Don’t focus on what you can’t control. The only thing you can do with those factors is simply accept them.
We can’t control what’s going to happen tomorrow or next week or next month. But you can be creative and you can be strategic — and more importantly, you can have a plan.
I’ll share with you some of the things that we’re doing.
As I already mentioned, we took the entire company remote, but we didn’t stop there. We instituted new layers of accountability. This means each of the department team leaders does a morning huddle on Zoom and then we do a company-wide huddle with everyone. It looks like the intro to the Brady Bunch, with almost 70 people’s faces laid out in this grid.
We also implemented a tool called Commit to Three where every single member of our team submits their top three commitments for the day.
This is actually something we’ll continue to use even after all this is behind us.
Commit to Three is great in this situation since it’s an online platform. We’re able to keep track of it on a day-to-day basis.
And then we do an end of day wrap up as well.
All these little daily doses of action and accountability help us maintain the positive rhythms, keep things on track and keeps things organized.
We also dedicated a member of our team to oversee the entire transition to remote and to make sure that there was no dropoff or downtick.
While this is a time of uncertainty, it’s actually going to give some real insight into how good your team is.
So I’ve made it clear to my team that this is a time where we can come even closer together and truly adopt an all-hands-on-deck mentality.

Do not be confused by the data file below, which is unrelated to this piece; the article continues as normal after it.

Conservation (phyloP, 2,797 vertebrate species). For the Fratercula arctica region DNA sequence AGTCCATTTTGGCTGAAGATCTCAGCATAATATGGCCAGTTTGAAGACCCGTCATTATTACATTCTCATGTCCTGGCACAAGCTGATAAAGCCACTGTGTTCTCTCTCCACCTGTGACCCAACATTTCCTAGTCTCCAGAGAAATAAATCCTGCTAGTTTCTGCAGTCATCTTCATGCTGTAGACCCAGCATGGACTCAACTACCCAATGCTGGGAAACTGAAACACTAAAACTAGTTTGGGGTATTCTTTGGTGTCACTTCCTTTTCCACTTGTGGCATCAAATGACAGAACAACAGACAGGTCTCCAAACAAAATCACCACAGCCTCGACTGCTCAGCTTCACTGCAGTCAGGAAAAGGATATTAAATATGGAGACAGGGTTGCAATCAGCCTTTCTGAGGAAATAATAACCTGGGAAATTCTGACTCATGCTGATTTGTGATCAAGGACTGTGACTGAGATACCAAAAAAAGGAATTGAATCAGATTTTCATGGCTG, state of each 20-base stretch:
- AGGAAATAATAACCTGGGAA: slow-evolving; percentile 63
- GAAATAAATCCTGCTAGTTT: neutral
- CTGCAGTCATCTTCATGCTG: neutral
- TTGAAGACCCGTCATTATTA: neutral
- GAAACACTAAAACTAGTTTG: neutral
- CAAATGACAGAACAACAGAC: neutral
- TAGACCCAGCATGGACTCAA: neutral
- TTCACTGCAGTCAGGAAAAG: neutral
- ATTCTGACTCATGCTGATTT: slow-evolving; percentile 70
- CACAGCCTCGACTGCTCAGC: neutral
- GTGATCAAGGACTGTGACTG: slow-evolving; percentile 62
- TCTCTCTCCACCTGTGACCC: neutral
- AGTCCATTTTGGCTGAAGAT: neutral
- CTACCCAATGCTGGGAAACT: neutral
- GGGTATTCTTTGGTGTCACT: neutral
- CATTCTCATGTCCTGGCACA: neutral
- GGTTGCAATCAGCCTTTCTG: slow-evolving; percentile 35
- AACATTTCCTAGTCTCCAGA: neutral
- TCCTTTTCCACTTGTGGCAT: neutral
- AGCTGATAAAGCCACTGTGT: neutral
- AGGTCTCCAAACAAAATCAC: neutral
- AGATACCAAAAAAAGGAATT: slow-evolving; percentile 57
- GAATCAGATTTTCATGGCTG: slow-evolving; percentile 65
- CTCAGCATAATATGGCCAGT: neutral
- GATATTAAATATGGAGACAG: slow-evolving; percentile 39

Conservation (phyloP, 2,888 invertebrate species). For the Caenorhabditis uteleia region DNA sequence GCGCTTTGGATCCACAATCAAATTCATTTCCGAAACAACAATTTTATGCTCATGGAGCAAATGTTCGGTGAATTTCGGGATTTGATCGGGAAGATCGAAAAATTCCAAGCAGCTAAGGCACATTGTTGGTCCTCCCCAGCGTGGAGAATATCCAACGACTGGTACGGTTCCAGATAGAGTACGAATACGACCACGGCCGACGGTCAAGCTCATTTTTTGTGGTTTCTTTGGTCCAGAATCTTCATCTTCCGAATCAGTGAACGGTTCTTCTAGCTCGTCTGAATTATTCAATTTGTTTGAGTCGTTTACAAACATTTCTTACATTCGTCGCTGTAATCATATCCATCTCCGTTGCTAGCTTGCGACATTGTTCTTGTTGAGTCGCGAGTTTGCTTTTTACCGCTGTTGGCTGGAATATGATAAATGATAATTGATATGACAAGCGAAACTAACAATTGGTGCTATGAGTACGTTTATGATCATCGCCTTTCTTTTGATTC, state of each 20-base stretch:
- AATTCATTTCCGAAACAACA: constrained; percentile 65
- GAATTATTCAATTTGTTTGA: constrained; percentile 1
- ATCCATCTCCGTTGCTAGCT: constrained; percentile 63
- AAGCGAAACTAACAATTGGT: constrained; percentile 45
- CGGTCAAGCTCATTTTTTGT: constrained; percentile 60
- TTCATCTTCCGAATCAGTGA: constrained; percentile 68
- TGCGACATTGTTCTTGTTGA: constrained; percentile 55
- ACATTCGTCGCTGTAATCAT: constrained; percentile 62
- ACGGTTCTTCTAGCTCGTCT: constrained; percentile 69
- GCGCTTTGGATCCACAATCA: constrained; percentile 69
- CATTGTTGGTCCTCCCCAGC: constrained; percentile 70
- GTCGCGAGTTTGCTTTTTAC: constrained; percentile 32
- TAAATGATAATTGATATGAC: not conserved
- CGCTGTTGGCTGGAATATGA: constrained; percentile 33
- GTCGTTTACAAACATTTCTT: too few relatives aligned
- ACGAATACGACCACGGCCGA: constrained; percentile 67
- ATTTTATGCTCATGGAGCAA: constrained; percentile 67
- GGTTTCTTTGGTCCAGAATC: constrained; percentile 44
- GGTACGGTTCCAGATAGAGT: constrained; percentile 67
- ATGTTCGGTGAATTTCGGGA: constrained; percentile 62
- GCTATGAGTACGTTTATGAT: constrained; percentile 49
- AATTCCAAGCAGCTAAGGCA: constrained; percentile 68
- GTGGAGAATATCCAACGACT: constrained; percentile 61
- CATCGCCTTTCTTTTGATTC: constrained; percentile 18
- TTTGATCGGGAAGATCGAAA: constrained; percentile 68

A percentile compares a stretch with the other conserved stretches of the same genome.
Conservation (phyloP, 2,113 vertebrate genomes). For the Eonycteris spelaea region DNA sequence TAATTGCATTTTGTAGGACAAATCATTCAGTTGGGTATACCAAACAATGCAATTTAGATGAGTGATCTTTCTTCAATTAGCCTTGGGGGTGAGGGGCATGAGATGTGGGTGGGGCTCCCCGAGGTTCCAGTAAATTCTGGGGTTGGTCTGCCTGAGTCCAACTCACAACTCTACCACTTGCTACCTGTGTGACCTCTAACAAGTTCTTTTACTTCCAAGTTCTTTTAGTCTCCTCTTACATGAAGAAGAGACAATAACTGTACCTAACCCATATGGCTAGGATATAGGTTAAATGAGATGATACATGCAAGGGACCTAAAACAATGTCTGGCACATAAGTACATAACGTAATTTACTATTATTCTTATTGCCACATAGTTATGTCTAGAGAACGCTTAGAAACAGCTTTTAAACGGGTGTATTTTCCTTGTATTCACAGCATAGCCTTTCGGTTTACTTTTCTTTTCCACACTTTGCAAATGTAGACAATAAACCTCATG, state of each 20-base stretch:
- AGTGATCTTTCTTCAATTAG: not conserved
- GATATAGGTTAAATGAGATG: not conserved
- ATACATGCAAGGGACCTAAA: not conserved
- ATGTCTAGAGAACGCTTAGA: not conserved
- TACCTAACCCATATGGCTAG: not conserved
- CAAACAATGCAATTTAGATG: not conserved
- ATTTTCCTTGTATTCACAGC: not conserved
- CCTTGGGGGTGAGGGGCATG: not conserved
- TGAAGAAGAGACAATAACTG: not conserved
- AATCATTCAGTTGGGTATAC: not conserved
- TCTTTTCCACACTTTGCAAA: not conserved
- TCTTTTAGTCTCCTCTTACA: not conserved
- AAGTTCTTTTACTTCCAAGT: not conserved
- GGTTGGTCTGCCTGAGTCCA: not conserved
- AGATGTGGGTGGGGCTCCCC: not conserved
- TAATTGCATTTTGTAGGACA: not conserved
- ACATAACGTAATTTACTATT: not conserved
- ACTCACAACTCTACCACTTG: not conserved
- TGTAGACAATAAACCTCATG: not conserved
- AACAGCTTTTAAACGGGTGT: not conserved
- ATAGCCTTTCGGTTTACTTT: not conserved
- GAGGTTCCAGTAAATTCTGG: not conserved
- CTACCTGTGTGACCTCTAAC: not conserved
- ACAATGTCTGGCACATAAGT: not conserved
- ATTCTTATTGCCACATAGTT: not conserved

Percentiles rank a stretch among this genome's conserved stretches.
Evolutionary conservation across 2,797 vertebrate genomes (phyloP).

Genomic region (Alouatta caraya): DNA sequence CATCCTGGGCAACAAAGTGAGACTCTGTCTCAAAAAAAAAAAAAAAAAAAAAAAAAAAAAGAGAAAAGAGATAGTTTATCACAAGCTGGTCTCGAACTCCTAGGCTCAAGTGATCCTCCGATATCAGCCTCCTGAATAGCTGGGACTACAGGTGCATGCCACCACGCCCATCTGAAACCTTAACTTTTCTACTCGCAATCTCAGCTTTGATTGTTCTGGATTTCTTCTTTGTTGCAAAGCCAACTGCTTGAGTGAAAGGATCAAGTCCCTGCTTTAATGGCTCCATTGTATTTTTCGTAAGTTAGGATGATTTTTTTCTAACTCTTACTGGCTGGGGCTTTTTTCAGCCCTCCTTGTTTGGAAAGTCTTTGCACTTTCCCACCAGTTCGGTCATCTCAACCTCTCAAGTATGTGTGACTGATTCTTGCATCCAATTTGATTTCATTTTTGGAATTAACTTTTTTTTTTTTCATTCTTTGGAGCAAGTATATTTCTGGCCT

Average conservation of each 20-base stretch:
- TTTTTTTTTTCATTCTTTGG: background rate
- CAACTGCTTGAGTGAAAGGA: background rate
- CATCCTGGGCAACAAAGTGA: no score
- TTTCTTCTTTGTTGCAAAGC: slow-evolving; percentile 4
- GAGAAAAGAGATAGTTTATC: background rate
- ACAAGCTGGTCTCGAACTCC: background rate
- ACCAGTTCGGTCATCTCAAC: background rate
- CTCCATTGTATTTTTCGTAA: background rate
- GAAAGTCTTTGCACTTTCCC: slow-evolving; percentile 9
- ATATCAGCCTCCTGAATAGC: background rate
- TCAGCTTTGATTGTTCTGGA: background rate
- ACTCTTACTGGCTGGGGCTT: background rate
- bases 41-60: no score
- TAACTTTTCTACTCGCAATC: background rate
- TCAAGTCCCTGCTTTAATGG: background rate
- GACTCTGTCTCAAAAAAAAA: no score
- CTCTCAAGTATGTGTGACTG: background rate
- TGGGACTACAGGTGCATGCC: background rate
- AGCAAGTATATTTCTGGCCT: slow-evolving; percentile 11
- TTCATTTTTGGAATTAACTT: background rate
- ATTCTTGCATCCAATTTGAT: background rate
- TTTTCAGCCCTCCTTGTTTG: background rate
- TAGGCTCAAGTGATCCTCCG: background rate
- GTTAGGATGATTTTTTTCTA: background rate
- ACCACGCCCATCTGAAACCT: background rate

There is potential upside to all of this, but first, you’ve got to get out of freak-out mode.
Right now you have to stop the bleeding if everything is bleeding out.
Remember that as a leader it is your responsibility to take care of your team, to take care of your family, to take care of your business, and to take care of your clients.
When I see people downsizing or laying people off — and I understand in some industries this is inevitable — that is a failure of leadership. I truly believe this.
And know that I’ve learned all this the hard way, and I’ve made countless mistakes. If everything is in a state of disarray after two weeks and one payroll cycle, perhaps it’s worth writing down, “What have I learned from this? And how do we need to operate moving forward to make sure that there’s stability and security for whatever happens to take place?”
The ultimate message here is this: calm is contagious.
Approach things with calm and clarity.
Whatever method you use to gain clarity and calmness, do it. Do some pushups, go for a run, journal, meditate — do whatever is necessary for you to come back with that clear mindset so you can address your team and make decisions in an optimal way.
There are going to be a lot of opportunities, and if you’re fostering those today and you’re setting yourself up for the future, then when things blow over you may find that this was one of the best things that could’ve happened.
Be sure that you’re supporting your team, your family, your clients, your community. This is a time to rally.
True leaders lead in times of struggle. That’s when people need a leader the most.
And if this is not for you and you feel like, “I don’t know what to do, I’m freaking out,” and you can’t gather yourself, perhaps it’s time to get your resume together. Perhaps it’s time for you to decide that you shouldn’t be a leader and you shouldn’t be running an organization.
Maybe you should be working for a leader.
But if that is not you, then it’s time to pick yourself up, get some calm, get some clarity, and get to work.
I want to know how you’re approaching the rapidly-changing situation. Text me at 404-531-7691 to share how you are leading your law firm right now.